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A 6-Yr Climatology of Vertical Mean and Shear Components of Kinetic Energy for the Australian–South Pacific Jet Stream

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  • 1 Department of Earth and Atmospheric Sciences, Purdue University, West Lafayette, Indiana
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Abstract

The climatology of the kinetic energy associated with the subtropical jet over the Australian–South Pacific region is investigated for a 6-yr period, January 1985–December 1990, using monthly mean data. The total kinetic energy (TKE) is partitioned into vertically averaged mean kinetic energy (KM) and level-by-level departure from the mean, or so-called shear kinetic energy (KS). A comparison of the two components during the annual cycle reveals that KM within the region of the subtropical jet is usually greater than KS. An out-of- phase relationship between the annual cycle of TKE and the annual cycle of the percentage of TKE represented by KS is found. A higher percentage of KS occurs in the summer season, when the jet is weakest. During late summer, KS dominates in the entrance region of the jet over Australia and the western Pacific. This appears to coincide with the annual strengthening of the jet. During winter, when the jet reaches its maximum intensity, KM dominates. It also dominates throughout the year in the exit region of the jet.

In addition, a comparison of TKE during an El Niño–Southern Oscillation cycle is made. Results indicate an increase of kinetic energy during El Niño over the central Pacific coupled with a decrease over Australia, indicating eastward movement of the jet. Subsequently, during La Niña, an opposite pattern is observed as the jet moves westward. The results of this climatological study, which appear to be in good agreement with the previous seasonal studies of the subtropical jet, could be beneficial to seasonal or year-to-year forecasting.

* Current affiliation: Department of Atmospheric Science, Colorado State University, Fort Collins, Colorado.

Corresponding author address: Dr. Dayton G. Vincent, Department of Earth and Atmospheric Sciences, Purdue University, 1397 Civil Engineering Building, West Lafayette, IN 47907-1397.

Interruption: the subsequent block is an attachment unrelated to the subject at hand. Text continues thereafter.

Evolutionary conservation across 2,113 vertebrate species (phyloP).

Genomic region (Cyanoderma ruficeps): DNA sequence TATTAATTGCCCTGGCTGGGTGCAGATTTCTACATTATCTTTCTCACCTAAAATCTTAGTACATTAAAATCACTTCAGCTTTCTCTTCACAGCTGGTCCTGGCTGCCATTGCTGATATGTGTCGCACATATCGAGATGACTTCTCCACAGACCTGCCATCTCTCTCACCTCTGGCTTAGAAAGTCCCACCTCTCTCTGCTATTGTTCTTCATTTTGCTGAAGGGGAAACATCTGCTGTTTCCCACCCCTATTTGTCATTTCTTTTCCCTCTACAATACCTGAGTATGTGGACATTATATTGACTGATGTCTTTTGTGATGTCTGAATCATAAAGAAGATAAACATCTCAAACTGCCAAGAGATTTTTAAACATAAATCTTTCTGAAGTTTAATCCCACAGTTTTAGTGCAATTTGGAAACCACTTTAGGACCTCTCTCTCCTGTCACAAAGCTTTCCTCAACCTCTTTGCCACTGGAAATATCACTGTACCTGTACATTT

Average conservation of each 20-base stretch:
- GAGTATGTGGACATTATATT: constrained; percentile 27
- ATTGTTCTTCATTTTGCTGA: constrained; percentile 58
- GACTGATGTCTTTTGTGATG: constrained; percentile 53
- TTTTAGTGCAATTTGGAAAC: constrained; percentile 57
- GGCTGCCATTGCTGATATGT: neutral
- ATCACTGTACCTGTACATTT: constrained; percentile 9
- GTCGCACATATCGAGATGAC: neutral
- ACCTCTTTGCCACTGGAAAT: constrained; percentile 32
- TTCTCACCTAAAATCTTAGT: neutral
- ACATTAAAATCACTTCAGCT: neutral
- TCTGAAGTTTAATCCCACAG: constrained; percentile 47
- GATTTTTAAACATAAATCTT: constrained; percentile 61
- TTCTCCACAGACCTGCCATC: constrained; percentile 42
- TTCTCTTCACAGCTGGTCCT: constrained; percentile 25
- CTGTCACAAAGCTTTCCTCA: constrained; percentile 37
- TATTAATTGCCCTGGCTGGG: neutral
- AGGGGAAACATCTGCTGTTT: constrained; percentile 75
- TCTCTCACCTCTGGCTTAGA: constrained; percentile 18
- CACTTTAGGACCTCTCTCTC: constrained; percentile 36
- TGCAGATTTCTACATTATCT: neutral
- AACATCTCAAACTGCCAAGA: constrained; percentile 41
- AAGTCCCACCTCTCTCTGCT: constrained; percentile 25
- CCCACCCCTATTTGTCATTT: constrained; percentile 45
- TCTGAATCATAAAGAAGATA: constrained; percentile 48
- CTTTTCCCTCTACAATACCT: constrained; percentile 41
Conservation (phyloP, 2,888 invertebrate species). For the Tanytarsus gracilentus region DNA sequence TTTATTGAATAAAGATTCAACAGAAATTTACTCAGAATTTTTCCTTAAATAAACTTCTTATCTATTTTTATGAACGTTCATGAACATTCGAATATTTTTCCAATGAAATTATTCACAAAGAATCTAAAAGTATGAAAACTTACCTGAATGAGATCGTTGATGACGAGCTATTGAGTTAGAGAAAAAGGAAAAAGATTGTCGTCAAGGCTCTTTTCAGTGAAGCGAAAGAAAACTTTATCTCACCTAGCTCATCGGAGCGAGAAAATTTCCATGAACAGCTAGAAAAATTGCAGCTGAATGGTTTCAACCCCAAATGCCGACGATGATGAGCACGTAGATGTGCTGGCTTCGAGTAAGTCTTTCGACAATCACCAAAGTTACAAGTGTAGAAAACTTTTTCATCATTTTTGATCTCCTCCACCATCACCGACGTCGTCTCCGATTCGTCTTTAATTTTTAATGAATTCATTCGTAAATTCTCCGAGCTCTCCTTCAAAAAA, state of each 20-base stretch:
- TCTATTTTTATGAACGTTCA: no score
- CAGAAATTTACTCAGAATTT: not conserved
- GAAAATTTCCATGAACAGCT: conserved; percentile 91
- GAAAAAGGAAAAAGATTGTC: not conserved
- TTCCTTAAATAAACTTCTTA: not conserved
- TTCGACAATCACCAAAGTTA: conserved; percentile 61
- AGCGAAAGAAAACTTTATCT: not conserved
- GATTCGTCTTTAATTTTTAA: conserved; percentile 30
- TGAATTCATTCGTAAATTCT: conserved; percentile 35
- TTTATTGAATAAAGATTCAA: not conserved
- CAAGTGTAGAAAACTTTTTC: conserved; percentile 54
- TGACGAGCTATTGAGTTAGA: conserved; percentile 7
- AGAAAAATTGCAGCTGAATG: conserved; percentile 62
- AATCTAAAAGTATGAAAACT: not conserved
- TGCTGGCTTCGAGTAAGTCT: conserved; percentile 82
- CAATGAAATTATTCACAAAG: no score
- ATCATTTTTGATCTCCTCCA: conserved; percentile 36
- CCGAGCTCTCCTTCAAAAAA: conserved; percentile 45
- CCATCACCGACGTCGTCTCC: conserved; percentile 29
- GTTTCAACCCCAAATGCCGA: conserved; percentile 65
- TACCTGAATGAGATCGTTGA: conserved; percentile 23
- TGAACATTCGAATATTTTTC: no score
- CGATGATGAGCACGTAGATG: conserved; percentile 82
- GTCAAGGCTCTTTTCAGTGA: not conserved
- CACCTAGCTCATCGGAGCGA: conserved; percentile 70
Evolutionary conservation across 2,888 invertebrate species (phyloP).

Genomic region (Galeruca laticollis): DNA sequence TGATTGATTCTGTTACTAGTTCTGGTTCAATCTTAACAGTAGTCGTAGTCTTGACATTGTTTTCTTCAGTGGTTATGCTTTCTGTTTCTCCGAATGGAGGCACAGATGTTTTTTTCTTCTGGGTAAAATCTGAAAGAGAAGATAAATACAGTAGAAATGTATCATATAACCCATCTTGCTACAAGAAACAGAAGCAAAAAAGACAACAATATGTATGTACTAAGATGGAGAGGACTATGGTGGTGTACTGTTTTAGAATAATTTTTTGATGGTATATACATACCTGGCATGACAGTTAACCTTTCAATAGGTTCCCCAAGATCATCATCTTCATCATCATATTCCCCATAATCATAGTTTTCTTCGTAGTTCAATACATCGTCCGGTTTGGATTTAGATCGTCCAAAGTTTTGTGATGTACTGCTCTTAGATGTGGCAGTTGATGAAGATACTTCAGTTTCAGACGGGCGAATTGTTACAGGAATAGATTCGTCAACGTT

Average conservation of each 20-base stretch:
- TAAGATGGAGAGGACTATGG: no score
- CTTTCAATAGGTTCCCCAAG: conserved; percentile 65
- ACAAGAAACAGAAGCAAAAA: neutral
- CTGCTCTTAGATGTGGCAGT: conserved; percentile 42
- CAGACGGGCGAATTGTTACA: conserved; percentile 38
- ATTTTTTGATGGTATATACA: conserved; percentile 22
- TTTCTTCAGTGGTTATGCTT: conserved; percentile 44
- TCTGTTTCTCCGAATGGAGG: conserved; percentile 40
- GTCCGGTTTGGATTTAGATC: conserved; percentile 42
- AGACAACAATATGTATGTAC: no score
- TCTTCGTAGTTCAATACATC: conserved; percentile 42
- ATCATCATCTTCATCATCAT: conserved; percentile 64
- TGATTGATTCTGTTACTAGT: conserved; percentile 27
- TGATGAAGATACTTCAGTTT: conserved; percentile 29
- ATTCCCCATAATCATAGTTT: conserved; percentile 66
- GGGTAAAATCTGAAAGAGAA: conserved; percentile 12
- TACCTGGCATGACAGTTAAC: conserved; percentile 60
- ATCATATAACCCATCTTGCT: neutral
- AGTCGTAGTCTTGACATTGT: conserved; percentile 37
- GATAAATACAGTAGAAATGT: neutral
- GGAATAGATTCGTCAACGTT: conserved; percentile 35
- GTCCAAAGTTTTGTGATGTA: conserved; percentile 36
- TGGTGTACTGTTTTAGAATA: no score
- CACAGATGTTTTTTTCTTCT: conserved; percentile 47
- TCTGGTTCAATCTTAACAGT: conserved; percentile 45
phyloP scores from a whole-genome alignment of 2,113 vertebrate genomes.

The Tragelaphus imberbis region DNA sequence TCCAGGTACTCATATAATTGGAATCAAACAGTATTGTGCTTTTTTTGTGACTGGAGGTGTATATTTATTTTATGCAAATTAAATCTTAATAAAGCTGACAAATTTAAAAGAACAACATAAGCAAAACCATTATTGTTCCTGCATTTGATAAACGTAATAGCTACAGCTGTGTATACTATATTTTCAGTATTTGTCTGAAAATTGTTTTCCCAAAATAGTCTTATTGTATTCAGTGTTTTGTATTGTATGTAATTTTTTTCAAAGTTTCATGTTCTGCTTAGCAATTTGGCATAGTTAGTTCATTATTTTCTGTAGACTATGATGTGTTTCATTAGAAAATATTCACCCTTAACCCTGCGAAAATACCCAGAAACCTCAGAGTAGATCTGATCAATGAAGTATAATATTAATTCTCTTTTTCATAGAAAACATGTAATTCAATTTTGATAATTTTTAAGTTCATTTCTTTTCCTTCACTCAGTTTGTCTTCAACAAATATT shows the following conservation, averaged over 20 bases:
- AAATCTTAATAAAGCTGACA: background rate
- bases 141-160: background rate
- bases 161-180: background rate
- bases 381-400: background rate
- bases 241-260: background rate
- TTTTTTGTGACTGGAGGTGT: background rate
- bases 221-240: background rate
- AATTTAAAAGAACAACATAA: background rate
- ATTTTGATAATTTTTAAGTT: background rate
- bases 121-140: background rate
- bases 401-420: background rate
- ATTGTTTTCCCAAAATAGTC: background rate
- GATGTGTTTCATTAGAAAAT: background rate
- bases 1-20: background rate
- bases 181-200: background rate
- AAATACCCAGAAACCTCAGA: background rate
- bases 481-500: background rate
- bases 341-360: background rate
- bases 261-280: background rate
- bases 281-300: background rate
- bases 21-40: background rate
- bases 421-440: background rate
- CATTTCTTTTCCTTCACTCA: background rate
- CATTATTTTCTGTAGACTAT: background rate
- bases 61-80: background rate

Email: dvincent@meteor.eas.purdue.edu

Abstract

The climatology of the kinetic energy associated with the subtropical jet over the Australian–South Pacific region is investigated for a 6-yr period, January 1985–December 1990, using monthly mean data. The total kinetic energy (TKE) is partitioned into vertically averaged mean kinetic energy (KM) and level-by-level departure from the mean, or so-called shear kinetic energy (KS). A comparison of the two components during the annual cycle reveals that KM within the region of the subtropical jet is usually greater than KS. An out-of- phase relationship between the annual cycle of TKE and the annual cycle of the percentage of TKE represented by KS is found. A higher percentage of KS occurs in the summer season, when the jet is weakest. During late summer, KS dominates in the entrance region of the jet over Australia and the western Pacific. This appears to coincide with the annual strengthening of the jet. During winter, when the jet reaches its maximum intensity, KM dominates. It also dominates throughout the year in the exit region of the jet.

In addition, a comparison of TKE during an El Niño–Southern Oscillation cycle is made. Results indicate an increase of kinetic energy during El Niño over the central Pacific coupled with a decrease over Australia, indicating eastward movement of the jet. Subsequently, during La Niña, an opposite pattern is observed as the jet moves westward. The results of this climatological study, which appear to be in good agreement with the previous seasonal studies of the subtropical jet, could be beneficial to seasonal or year-to-year forecasting.

* Current affiliation: Department of Atmospheric Science, Colorado State University, Fort Collins, Colorado.

Corresponding author address: Dr. Dayton G. Vincent, Department of Earth and Atmospheric Sciences, Purdue University, 1397 Civil Engineering Building, West Lafayette, IN 47907-1397.

Email: dvincent@meteor.eas.purdue.edu

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